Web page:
Like other directors, Smith-Gander has adjusted quickly to her new routine. Across Australia’s governance community, virtual board meetings, digital communication and working from home have become the norm. Meetings have been shortened to make video or teleconferencing easier.
There is no board travel, site visits, expert presentations, board dinners, industry seminars, education courses or catch-ups with governance peers, in person. That frees up time to help directors cope with increased workloads, but there are other challenges.
Like many, Smith-Gander is noticing the effects of self-isolation. She is a non-executive director of Wesfarmers and AGL Energy, National Chair of the Committee for Economic Development of Australia (CEDA) and is known for her mentoring and gender-diversity work.
“Boards are social systems,” she says. “If directors are doing their role, they are out and about talking to stakeholders across their various board roles and being part of the business and governance community. Suddenly, directors are working on their own from home and communicating almost entirely online. I have realised how much extra time is involved with board work through work travel, board dinners or catch-ups with management.”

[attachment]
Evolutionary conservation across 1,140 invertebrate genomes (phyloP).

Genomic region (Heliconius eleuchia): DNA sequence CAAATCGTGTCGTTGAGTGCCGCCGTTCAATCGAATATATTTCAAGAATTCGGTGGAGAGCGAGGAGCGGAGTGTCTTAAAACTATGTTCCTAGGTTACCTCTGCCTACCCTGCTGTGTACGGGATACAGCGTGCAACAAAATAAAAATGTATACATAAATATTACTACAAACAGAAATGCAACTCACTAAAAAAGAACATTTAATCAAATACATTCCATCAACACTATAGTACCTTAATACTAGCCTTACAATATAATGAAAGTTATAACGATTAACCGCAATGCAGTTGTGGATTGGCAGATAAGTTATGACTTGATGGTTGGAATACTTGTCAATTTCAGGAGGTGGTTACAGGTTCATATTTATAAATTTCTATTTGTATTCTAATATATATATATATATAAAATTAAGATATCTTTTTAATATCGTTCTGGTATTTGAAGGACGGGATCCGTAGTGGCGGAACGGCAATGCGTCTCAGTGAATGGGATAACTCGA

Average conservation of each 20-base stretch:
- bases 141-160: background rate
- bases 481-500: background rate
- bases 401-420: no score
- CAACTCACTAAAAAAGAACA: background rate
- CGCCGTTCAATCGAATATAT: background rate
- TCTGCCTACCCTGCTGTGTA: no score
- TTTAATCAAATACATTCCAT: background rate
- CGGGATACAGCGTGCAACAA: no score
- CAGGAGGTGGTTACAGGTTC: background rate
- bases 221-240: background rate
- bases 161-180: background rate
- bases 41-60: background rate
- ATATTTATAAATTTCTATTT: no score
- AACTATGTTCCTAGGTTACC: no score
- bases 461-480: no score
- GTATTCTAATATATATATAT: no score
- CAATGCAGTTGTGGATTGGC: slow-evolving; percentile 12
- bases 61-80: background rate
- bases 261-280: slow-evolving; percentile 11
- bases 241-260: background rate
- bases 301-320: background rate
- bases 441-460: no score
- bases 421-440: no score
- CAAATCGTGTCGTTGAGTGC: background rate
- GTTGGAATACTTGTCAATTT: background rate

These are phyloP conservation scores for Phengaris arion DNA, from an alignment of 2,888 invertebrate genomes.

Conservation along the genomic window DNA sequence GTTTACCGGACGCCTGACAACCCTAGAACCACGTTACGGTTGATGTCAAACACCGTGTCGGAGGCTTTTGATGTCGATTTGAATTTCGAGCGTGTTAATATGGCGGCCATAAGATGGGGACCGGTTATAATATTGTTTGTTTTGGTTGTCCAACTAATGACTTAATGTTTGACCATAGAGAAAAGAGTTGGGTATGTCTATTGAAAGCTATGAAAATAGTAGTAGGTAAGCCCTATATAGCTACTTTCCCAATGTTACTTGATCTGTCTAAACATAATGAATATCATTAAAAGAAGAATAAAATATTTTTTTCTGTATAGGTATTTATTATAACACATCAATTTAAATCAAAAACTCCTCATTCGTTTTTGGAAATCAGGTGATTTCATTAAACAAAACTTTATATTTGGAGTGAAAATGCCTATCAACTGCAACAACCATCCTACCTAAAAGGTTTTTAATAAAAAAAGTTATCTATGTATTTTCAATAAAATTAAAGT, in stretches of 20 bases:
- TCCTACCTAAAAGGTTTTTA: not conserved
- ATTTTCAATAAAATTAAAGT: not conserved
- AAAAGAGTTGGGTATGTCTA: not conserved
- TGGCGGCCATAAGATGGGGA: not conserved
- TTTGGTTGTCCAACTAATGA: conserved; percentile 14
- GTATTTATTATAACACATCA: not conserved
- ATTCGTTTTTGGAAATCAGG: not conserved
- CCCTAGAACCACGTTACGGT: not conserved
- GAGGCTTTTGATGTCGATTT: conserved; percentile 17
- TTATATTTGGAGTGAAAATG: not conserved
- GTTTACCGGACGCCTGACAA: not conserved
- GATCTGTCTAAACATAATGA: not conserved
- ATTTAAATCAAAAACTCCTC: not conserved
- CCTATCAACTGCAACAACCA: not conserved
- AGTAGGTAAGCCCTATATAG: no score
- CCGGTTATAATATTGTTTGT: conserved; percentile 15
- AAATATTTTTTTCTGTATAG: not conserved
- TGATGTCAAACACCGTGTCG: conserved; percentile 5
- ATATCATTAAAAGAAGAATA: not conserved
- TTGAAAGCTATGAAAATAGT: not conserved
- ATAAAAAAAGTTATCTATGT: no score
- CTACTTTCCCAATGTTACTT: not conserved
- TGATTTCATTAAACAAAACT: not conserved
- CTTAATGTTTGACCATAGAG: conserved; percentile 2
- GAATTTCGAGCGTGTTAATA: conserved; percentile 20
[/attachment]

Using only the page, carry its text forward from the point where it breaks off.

Smith-Gander says directors must focus on the task at hand: ensuring their organisation survives and is well positioned when the crisis abates. She believes boards, generally, should narrow their focus to three main issues.
The first is key-person risk. “The biggest threat any organisation faces now is losing key capability,” she says. “Boards must be satisfied that everybody in the company, from the Chair to a trainee, has the right mindset to protect themselves and others. This is no time for management to try to ‘soldier on’ or for high achievers to think they are bulletproof. Boards and management must set the example by working from home, following health protocols and encouraging others to do the same.”
“The role of Australia’s governance community has never been as important. Timely, responsive and at times bold board decision-making will be required to help management steer organisations through the crisis, protecting stakeholders and the community.”